Dire effects could arise from bad policy responses. The worst would be to mock or ignore the underlying causes of Brexit. Anti-immigrant, populist politics require a change of policies in the United States and Europe.
The rich countries really do need border controls. The potential flow of migrants in search of peace, jobs, and generous social benefits will otherwise be overwhelming. Yet the pressures on migration will be unstoppable unless the source regions are themselves peaceful and economically viable. The United States should ask itself why its near-neighborhood is so violent, war torn, poor, and financially strapped (including the recent bankruptcy of Puerto Rico). And then it should look in the mirror, heaven forbid, to remember how US policies have contributed to these awful outcomes.
The United States has been the magnet for narcotics trafficking; the overwhelming supplier of small arms throughout Central America and the Caribbean; the hub of regional organized crime; the author of countless CIA-led coups against democratic governments (too many to list here), often to protect US corporate interests; and the leading contributor to human-induced climate change that now creates environmental refugees. Through it all, the US political elite has been generally uncaring of the consequences.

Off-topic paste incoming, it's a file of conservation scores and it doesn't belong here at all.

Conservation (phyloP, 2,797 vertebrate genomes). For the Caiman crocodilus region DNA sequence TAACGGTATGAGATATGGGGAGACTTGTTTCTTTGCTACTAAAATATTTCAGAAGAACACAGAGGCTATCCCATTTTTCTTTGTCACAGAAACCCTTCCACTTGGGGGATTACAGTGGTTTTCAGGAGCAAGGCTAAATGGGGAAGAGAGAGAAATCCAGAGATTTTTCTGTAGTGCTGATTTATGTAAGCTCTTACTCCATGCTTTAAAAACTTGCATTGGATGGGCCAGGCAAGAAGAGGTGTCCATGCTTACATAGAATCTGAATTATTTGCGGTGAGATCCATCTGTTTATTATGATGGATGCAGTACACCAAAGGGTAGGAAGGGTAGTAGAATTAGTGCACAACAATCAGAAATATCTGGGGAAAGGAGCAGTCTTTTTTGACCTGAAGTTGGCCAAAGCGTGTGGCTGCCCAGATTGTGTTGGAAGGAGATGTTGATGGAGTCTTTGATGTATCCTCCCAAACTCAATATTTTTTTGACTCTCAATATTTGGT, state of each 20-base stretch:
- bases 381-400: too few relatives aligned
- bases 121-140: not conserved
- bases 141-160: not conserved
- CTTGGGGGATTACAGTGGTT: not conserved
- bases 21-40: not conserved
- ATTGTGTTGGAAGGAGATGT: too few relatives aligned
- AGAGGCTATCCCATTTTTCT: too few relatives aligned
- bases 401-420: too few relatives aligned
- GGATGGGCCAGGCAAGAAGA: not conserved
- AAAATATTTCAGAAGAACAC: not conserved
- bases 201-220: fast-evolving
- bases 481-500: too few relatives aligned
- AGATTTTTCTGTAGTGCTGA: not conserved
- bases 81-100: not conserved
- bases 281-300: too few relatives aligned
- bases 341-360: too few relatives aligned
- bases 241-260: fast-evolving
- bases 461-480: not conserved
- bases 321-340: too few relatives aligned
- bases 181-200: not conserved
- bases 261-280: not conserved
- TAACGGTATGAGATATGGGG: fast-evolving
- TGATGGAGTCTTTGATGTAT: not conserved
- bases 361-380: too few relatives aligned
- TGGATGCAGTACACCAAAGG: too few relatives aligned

Europe’s circumstances are trickier. Europe faces immigration pressures from Asia, the Middle East, and Africa. According to the UN basic forecast, Africa’s population will soar from 228 million in 1950 and 1.19 billion in 2015 to an astounding 4.39 billion in 2100, compared with 646 million in all of Europe in 2100 (including Russia and Ukraine). These demographic pressures are gravely exacerbated by wars, mainly US-led, in the Middle East and Africa, putting millions of displaced people on the move, with many crossing the Mediterranean into Europe.
Yet here, too, there are practical solutions. Africa’s astounding demographic surge, for example, would be decisively eased by a simple, humane, decent, and wise policy to ensure that every African child has the realistic prospect of at least a secondary-school education. The result would be a dramatic voluntary reduction of the sky-high fertility rate. Yet funding expanded access to education in poor countries requires that the US and Europe shift funds from wars and armaments to girls’ education.
Brexit, in short, is a powerful signal of deep and pervasive problems in our approach to globalization. The proper response is to fix the deeper problems. Within our economies we need to combine realistic limits on migration with a social-democratic ethos to take care of those left behind by globalization. Abroad, we need to shift from war to sustainable development. The United States and Europe will be secure only when their neighborhoods are also prospering and safe.
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Jeffrey D. Sachs is director of the Earth Institute at Columbia University and author of “The Age of Sustainable Development.’’